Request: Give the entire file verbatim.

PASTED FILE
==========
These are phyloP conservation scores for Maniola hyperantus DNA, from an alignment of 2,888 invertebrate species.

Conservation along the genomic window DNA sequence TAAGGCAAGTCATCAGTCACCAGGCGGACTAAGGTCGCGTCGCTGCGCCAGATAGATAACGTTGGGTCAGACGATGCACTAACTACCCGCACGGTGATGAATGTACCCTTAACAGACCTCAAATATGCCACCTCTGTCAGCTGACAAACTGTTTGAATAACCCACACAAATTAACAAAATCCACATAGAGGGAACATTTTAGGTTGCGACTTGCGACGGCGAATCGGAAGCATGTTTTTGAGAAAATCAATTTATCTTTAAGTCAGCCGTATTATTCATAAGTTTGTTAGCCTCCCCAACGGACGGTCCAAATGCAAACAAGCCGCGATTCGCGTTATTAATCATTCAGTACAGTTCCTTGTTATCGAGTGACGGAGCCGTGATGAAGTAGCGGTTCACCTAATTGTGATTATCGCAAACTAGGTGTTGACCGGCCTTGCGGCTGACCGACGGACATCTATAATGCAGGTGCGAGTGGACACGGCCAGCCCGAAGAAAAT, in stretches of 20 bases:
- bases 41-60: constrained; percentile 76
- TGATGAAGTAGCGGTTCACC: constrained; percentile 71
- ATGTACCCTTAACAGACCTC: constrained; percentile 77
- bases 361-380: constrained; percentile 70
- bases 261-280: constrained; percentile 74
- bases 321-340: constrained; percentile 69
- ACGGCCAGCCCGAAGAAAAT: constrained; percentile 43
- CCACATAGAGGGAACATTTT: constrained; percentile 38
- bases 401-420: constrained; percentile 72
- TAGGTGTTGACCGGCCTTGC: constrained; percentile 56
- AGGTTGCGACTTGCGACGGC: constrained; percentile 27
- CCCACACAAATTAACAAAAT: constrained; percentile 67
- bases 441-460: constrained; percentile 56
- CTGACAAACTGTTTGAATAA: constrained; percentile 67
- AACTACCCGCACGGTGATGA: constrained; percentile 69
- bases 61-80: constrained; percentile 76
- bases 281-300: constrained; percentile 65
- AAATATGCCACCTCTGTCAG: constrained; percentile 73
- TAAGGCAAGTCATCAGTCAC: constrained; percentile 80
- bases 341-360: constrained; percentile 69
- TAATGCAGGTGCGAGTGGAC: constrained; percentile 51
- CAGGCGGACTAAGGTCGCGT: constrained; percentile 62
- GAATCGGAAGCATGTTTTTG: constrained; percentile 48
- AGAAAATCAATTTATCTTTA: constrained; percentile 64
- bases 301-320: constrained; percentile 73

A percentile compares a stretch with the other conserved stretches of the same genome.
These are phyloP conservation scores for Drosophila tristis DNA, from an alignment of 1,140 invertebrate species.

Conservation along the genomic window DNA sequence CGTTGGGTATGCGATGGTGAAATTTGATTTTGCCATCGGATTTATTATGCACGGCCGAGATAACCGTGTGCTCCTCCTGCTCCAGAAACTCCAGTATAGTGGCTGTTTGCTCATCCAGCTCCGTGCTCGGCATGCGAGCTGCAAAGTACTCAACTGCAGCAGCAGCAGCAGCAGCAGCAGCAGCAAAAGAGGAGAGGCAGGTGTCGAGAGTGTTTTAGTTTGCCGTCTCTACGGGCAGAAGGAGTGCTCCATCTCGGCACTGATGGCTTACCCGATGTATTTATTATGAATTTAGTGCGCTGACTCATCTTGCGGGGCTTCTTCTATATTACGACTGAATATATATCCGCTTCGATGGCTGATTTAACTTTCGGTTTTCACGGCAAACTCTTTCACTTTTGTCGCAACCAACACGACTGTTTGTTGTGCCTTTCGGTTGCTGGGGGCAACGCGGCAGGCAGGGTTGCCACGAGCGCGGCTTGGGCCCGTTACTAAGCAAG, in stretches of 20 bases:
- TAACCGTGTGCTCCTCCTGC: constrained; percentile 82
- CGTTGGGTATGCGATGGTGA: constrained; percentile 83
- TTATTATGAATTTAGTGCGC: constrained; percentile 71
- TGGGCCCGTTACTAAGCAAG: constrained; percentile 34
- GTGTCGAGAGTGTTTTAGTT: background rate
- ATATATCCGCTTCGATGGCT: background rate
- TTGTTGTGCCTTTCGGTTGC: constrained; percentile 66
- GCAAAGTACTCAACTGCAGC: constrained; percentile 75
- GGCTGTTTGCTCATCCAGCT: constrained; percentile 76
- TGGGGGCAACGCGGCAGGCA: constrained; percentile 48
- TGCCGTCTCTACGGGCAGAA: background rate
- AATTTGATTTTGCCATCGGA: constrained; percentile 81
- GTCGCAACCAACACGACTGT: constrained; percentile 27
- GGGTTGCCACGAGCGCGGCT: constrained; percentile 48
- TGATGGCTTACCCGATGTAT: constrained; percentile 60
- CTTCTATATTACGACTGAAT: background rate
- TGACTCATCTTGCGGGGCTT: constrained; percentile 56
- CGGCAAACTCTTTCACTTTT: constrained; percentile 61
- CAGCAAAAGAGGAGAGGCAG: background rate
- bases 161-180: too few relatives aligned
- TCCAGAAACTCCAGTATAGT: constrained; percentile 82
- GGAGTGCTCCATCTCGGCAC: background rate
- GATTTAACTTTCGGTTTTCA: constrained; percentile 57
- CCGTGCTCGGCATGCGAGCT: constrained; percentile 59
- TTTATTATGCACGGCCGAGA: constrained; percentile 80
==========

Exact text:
These are phyloP conservation scores for Maniola hyperantus DNA, from an alignment of 2,888 invertebrate species.

Conservation along the genomic window DNA sequence TAAGGCAAGTCATCAGTCACCAGGCGGACTAAGGTCGCGTCGCTGCGCCAGATAGATAACGTTGGGTCAGACGATGCACTAACTACCCGCACGGTGATGAATGTACCCTTAACAGACCTCAAATATGCCACCTCTGTCAGCTGACAAACTGTTTGAATAACCCACACAAATTAACAAAATCCACATAGAGGGAACATTTTAGGTTGCGACTTGCGACGGCGAATCGGAAGCATGTTTTTGAGAAAATCAATTTATCTTTAAGTCAGCCGTATTATTCATAAGTTTGTTAGCCTCCCCAACGGACGGTCCAAATGCAAACAAGCCGCGATTCGCGTTATTAATCATTCAGTACAGTTCCTTGTTATCGAGTGACGGAGCCGTGATGAAGTAGCGGTTCACCTAATTGTGATTATCGCAAACTAGGTGTTGACCGGCCTTGCGGCTGACCGACGGACATCTATAATGCAGGTGCGAGTGGACACGGCCAGCCCGAAGAAAAT, in stretches of 20 bases:
- bases 41-60: constrained; percentile 76
- TGATGAAGTAGCGGTTCACC: constrained; percentile 71
- ATGTACCCTTAACAGACCTC: constrained; percentile 77
- bases 361-380: constrained; percentile 70
- bases 261-280: constrained; percentile 74
- bases 321-340: constrained; percentile 69
- ACGGCCAGCCCGAAGAAAAT: constrained; percentile 43
- CCACATAGAGGGAACATTTT: constrained; percentile 38
- bases 401-420: constrained; percentile 72
- TAGGTGTTGACCGGCCTTGC: constrained; percentile 56
- AGGTTGCGACTTGCGACGGC: constrained; percentile 27
- CCCACACAAATTAACAAAAT: constrained; percentile 67
- bases 441-460: constrained; percentile 56
- CTGACAAACTGTTTGAATAA: constrained; percentile 67
- AACTACCCGCACGGTGATGA: constrained; percentile 69
- bases 61-80: constrained; percentile 76
- bases 281-300: constrained; percentile 65
- AAATATGCCACCTCTGTCAG: constrained; percentile 73
- TAAGGCAAGTCATCAGTCAC: constrained; percentile 80
- bases 341-360: constrained; percentile 69
- TAATGCAGGTGCGAGTGGAC: constrained; percentile 51
- CAGGCGGACTAAGGTCGCGT: constrained; percentile 62
- GAATCGGAAGCATGTTTTTG: constrained; percentile 48
- AGAAAATCAATTTATCTTTA: constrained; percentile 64
- bases 301-320: constrained; percentile 73

A percentile compares a stretch with the other conserved stretches of the same genome.
These are phyloP conservation scores for Drosophila tristis DNA, from an alignment of 1,140 invertebrate species.

Conservation along the genomic window DNA sequence CGTTGGGTATGCGATGGTGAAATTTGATTTTGCCATCGGATTTATTATGCACGGCCGAGATAACCGTGTGCTCCTCCTGCTCCAGAAACTCCAGTATAGTGGCTGTTTGCTCATCCAGCTCCGTGCTCGGCATGCGAGCTGCAAAGTACTCAACTGCAGCAGCAGCAGCAGCAGCAGCAGCAGCAAAAGAGGAGAGGCAGGTGTCGAGAGTGTTTTAGTTTGCCGTCTCTACGGGCAGAAGGAGTGCTCCATCTCGGCACTGATGGCTTACCCGATGTATTTATTATGAATTTAGTGCGCTGACTCATCTTGCGGGGCTTCTTCTATATTACGACTGAATATATATCCGCTTCGATGGCTGATTTAACTTTCGGTTTTCACGGCAAACTCTTTCACTTTTGTCGCAACCAACACGACTGTTTGTTGTGCCTTTCGGTTGCTGGGGGCAACGCGGCAGGCAGGGTTGCCACGAGCGCGGCTTGGGCCCGTTACTAAGCAAG, in stretches of 20 bases:
- TAACCGTGTGCTCCTCCTGC: constrained; percentile 82
- CGTTGGGTATGCGATGGTGA: constrained; percentile 83
- TTATTATGAATTTAGTGCGC: constrained; percentile 71
- TGGGCCCGTTACTAAGCAAG: constrained; percentile 34
- GTGTCGAGAGTGTTTTAGTT: background rate
- ATATATCCGCTTCGATGGCT: background rate
- TTGTTGTGCCTTTCGGTTGC: constrained; percentile 66
- GCAAAGTACTCAACTGCAGC: constrained; percentile 75
- GGCTGTTTGCTCATCCAGCT: constrained; percentile 76
- TGGGGGCAACGCGGCAGGCA: constrained; percentile 48
- TGCCGTCTCTACGGGCAGAA: background rate
- AATTTGATTTTGCCATCGGA: constrained; percentile 81
- GTCGCAACCAACACGACTGT: constrained; percentile 27
- GGGTTGCCACGAGCGCGGCT: constrained; percentile 48
- TGATGGCTTACCCGATGTAT: constrained; percentile 60
- CTTCTATATTACGACTGAAT: background rate
- TGACTCATCTTGCGGGGCTT: constrained; percentile 56
- CGGCAAACTCTTTCACTTTT: constrained; percentile 61
- CAGCAAAAGAGGAGAGGCAG: background rate
- bases 161-180: too few relatives aligned
- TCCAGAAACTCCAGTATAGT: constrained; percentile 82
- GGAGTGCTCCATCTCGGCAC: background rate
- GATTTAACTTTCGGTTTTCA: constrained; percentile 57
- CCGTGCTCGGCATGCGAGCT: constrained; percentile 59
- TTTATTATGCACGGCCGAGA: constrained; percentile 80